It’s no secret that Afternoon Tea may be more popular than ever and what’s not to love? Delicious food, fragrant tea, friends and fancy china but did you know there are certain rules of etiquette surrounding the mid-day ritual?

So what is the expected behavior? The etiquette around afternoon tea can become quite involved, ranging from rules for invitations all the way to which direction the teapot faces on the table after being poured. We are highlighting the main points you will need to know to enjoy yourself while not committing any missteps.

A young brown-haired lady clad in a white chiffon dress pours tea from a white teapot into a white teacup in her opposite hand
A Young Lady Enjoys Afternoon Tea

Afternoon Tea Dress Code

Although most establishments have no formal dress code, it is always a good idea to pay good attention to your clothing. Smart casual is a good start. If attending an afternoon tea at a high-end hotel, they will usually specify their dress code directly on their website. Remember that afternoon tea is about tradition and tradition dictates that you pay attention to your appearance. Something one could argue that has fallen to the wayside in recent years.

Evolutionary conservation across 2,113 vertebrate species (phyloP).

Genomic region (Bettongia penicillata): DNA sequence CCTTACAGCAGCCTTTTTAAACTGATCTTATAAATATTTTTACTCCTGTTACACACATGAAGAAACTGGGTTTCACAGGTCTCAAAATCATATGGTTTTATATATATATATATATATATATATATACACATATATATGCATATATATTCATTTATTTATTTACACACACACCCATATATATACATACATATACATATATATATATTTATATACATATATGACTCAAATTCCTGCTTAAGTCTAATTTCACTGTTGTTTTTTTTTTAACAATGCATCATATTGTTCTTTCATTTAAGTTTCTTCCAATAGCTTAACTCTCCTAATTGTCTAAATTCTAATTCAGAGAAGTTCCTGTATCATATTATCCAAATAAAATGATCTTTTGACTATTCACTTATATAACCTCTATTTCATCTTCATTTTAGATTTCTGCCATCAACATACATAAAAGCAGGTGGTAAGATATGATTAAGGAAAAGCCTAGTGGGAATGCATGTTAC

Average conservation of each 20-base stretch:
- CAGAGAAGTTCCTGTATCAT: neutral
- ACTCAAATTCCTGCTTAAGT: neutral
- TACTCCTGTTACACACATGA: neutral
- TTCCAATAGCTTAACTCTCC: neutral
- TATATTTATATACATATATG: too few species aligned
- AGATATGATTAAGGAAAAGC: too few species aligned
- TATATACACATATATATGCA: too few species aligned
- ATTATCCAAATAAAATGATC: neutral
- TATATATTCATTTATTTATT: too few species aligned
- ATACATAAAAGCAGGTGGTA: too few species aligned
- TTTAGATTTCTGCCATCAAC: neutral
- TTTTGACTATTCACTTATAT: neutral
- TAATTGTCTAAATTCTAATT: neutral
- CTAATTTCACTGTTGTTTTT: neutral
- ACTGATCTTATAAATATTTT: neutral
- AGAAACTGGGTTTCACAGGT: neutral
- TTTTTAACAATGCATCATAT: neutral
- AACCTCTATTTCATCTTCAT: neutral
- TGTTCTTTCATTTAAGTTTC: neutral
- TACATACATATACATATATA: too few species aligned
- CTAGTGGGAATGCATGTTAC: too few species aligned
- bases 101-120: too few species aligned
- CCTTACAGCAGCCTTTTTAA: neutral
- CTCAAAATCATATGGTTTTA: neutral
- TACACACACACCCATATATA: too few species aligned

Dresses are always nice. I tend to shy away from them in winter but in summer, a nice classic below-the-knee dress is appropriate. Remember, nobody wants to see your shoulders, extensive cleavage or the color of your knickers. Modesty is your friend.

If you opt for pants, opt for pants and not jeans. Although jeans are perfectly acceptable in many establishments, opting for dress pants will ensure that you are neither over or under dressed. Complete your outfit with a nice blouse or sweater and you are ready to go!

Essentials of The Afternoon Tea Menu

Oh the food! Food is generally eaten from the bottom tier to the top, starting with savories and sandwiches, then scones and finally sweets. Everything served at Afternoon Tea is bite-sized and to be eaten with the fingers.

A scone split in two sit on a plate. The scone has cream and jam. The scone is on a white plate
Jam or Cream First?

As a general rule, anything that takes more than 3 bites should be broken or cut, like a scone. Scones are to be broken apart with your hands.
As for which comes first, cream or jam on the scone, well that’s another discussion! Once the scones are dressed, they are never to be sandwiched back together.

A silver tiered tray sits on a white table
The Afternoon Tea Table

Sandwiches are bite-sized and easily eaten with your hands while sweets are eaten with a pastry or dessert fork. Remember, this isn’t competitive eating and while conversation at Afternoon Tea is always welcome, standard etiquette rules apply. Never speak with your mouth full and chew with your mouth closed. You would be surprised how often the latter eludes many!

2 dainty crustless tea sandwiches sit on a white plate on a table
Dainty Tea Sandwiches

The Correct Way to Stir Your Tea